Duels are a frequent subject in Russian literature, and Nabokov has written several short stories about the art of dueling and the consequences of both honor and vengeance. This tale has always struck me as rather cinematic in scope. Nabokov’s protagonist is suspended between two familiar states of being—action and inaction. Petrovich appears to be an exceptionally acquiescent hero, even as he puffs out his chest for his sympathetic male friends. There’s a bit of a resemblance to Poe here in Nabokov’s masterly access to the tremulous, protean psyche of his protagonist. Petrovich’s staccato indecision is eerie and unnerving to witness. But you don’t read this story for the duel—no, not at all. You read it for Nabokov’s subtle swoops of language and imagery—perhaps more artfully done in some of his other works, yet consequently all the more prized here when you happen to chance upon them. Thus, his soft description of a city cab hailed at dawn:
“At the corner of the street Anton Petrovich found a sleepy taxi, which whisked him with ghostly speed through the wastes of the blue-gray city and fell asleep again in front of his house.”
I could inhale this brief sentence for days. Reading Nabokov’s tale is like walking down a long, winding alleyway, while occasionally touching the stone walls rising alongside you just to make sure the landscape encircling you is still physically there.
If you’re at home, in residence, on a fine September evening, I’d recommend pairing this story with a snifter of brandy or a hint of Pappy Van Winkle. Maybe throw on an ascot or a monocle. Or simply read the story on its own—relishing its unexpected twists and turns, and enjoying the exquisite payoff at the end.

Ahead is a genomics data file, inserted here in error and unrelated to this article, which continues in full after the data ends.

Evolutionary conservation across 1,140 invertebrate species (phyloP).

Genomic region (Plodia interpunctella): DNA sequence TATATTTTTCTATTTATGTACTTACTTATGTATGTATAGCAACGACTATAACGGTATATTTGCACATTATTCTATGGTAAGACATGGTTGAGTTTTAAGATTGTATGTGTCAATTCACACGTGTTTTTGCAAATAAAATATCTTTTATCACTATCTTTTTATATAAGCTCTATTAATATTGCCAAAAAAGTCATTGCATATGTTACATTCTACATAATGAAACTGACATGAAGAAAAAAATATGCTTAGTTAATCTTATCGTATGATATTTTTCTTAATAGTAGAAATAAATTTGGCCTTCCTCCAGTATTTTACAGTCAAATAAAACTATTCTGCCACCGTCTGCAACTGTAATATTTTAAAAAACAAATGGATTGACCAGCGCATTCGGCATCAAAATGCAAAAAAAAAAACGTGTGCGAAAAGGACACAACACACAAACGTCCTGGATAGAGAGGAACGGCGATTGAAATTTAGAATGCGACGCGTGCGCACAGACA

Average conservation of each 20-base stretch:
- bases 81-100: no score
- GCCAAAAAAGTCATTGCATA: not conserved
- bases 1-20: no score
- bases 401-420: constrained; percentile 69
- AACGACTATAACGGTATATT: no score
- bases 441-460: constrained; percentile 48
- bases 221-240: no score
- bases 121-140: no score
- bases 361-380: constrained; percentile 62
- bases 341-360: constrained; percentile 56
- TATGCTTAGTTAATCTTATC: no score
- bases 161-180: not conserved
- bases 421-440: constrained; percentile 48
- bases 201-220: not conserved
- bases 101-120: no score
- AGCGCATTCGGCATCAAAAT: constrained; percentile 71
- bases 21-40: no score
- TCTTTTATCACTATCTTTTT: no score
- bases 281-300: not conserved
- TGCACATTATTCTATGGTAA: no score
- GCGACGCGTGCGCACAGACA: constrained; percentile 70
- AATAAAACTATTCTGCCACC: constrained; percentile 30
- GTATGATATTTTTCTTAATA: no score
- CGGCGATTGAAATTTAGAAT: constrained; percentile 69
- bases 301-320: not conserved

Poetry Lark of the Week:
Turning (via Maya C. Popa)
There comes a time in every fall
before the leaves begin to turn
when blackbirds group and flock and gather
choosing a tree, a branch, together
to click and call and chorus and clamor
announcing the season has come for travel.
Then comes a time when all those birds
without a sound or backward glance
pour from every branch and limb
into the air, as if on a whim
but it’s a dynamic, choreographed mass
a swoop, a swerve, a mystery, a dance
and now the tree stands breathless, amazed
at how it was chosen, how it was changed.
—Julie Cadwallader Staub
Track of the Week:
Leela James's "Rain"
Just feeling this one for some reason. Fall days in NYC…
Book of the Week:
Celeste Ng’s “Our Missing Hearts” (out October 4th)
Celeste’s work is always exquisite and I expect nothing less from this novel, which I’m already hearing raves about. Please go ahead and pre-order it from your local independent bookstore!
Flick of the Week:
Ang Lee’s “Crouching Tiger, Hidden Dragon” (2000)
One of my favorites. Wonderful cinematography, fantastic fight choreography, Michelle Yeoh AND Zhang Ziyi—plus the soundtrack is *chef’s kiss*
Twitter Follows of the Week:
The stars of this week’s newsletter and great follows for an inside scoop on certain aspects of local journalism.